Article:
Because the concept of â€œhealthâ€ in agrarian philosophy is nearly synonymous with â€œability to workâ€, it seems likely that diseases having little immediate impact on a farmer's ability to work may be ignored until they have progressed to a disabling state. In order to develop effective health and safety programs to reduce the burden of illness and injury among farmers, it is important to understand the relationship between their beliefs about prevention and their actual safety practices. In this study, 300 farmers in central Missouri were surveyed to identify beliefs and practices regarding the prevention of respiratory diseases, noise induced hearing loss, and skin cancer. For each problem, farmers who expressed concern about the problem and who also believed it was preventable were more likely to report taking preventive measures than were those who did not believe the disease was preventable, those who were not concerned about it, or both. Understanding the beliefs, values, and concerns of a population is one of the most important steps in assessing its health needs and a fundamental precursor to planning health and safety programs. Based on findings from this study, three recommendations are made for the development of health promotion programs to reduce agricultural health and injury problems.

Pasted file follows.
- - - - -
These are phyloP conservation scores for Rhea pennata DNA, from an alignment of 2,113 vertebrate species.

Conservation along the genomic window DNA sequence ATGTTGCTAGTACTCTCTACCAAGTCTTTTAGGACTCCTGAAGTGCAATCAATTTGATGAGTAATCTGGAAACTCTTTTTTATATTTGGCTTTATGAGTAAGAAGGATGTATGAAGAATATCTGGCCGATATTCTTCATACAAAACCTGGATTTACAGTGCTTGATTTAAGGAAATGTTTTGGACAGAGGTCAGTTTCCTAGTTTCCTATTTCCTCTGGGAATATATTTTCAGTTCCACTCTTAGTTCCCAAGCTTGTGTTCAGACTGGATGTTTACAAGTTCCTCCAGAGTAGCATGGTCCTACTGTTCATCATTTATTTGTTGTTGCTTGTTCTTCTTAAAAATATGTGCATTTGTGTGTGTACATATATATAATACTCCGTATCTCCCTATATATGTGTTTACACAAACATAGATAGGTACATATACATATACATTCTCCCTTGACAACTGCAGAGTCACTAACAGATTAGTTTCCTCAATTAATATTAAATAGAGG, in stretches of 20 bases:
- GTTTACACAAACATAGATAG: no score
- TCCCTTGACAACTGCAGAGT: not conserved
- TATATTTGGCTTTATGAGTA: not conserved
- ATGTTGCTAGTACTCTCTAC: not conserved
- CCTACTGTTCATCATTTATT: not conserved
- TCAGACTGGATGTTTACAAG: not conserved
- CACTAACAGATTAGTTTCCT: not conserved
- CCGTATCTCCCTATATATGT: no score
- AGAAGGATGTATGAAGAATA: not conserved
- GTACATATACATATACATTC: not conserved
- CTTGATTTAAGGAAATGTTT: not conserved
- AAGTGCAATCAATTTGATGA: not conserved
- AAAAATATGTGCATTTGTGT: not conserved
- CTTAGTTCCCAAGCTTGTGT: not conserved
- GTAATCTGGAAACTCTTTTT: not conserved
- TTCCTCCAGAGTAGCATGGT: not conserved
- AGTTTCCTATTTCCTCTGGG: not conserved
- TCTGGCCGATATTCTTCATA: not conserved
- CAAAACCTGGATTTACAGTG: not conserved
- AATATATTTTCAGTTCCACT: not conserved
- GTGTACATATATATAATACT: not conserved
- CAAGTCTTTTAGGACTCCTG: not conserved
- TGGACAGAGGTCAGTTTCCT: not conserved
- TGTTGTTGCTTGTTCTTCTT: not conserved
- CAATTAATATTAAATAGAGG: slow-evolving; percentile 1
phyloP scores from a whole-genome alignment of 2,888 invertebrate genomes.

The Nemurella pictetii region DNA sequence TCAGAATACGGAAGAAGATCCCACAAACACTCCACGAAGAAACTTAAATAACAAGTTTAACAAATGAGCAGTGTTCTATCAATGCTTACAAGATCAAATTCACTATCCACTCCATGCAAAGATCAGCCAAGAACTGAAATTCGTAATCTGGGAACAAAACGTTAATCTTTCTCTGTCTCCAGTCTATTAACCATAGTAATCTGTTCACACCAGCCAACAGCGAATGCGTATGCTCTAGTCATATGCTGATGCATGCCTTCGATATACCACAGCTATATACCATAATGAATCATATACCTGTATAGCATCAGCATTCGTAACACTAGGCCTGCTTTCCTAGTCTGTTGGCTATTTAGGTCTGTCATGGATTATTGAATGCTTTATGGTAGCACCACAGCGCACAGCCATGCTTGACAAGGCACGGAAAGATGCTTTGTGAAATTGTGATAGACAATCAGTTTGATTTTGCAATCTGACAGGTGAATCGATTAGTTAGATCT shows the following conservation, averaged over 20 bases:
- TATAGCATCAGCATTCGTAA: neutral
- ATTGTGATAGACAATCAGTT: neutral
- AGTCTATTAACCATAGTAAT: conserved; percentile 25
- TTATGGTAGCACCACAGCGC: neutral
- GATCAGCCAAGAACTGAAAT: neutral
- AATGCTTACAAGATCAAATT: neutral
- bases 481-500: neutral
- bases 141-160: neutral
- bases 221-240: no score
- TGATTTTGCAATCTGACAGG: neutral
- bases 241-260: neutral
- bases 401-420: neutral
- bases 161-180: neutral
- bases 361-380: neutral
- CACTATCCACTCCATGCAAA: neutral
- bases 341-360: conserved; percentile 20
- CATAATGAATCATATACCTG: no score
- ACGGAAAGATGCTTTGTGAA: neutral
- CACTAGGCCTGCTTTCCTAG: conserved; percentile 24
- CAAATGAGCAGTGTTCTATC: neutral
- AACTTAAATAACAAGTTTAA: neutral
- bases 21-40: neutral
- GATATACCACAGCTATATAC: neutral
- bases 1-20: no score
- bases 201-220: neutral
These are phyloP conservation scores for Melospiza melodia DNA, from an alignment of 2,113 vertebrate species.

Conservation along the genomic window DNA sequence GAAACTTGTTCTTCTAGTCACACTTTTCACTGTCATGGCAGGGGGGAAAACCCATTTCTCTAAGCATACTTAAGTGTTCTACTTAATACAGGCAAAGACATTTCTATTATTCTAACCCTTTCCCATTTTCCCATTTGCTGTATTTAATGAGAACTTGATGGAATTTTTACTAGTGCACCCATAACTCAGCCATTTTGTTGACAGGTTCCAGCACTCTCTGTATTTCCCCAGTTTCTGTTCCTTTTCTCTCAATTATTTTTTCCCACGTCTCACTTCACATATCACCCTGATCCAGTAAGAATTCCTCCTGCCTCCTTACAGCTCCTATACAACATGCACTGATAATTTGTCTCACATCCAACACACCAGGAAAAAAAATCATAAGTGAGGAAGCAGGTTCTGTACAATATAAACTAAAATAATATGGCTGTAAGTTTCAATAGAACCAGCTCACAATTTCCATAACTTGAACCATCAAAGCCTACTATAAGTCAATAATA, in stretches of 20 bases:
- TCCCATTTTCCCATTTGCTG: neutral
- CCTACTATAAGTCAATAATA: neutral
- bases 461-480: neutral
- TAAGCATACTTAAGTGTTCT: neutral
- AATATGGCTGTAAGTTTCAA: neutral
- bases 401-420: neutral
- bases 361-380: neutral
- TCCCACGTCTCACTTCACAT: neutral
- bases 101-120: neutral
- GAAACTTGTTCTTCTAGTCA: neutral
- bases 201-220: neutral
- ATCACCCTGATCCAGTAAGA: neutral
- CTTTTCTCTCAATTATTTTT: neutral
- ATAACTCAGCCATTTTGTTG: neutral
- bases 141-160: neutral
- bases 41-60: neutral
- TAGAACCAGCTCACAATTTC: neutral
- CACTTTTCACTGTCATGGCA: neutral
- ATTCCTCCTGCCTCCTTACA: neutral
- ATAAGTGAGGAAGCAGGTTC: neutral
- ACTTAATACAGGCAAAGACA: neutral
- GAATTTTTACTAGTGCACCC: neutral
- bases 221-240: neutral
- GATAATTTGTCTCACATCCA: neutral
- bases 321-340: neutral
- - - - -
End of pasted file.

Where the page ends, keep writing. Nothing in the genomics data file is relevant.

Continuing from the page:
Full article can be found in: Journal of Agricultural Safety and Health
Access this publication at: ASABE Technical Library
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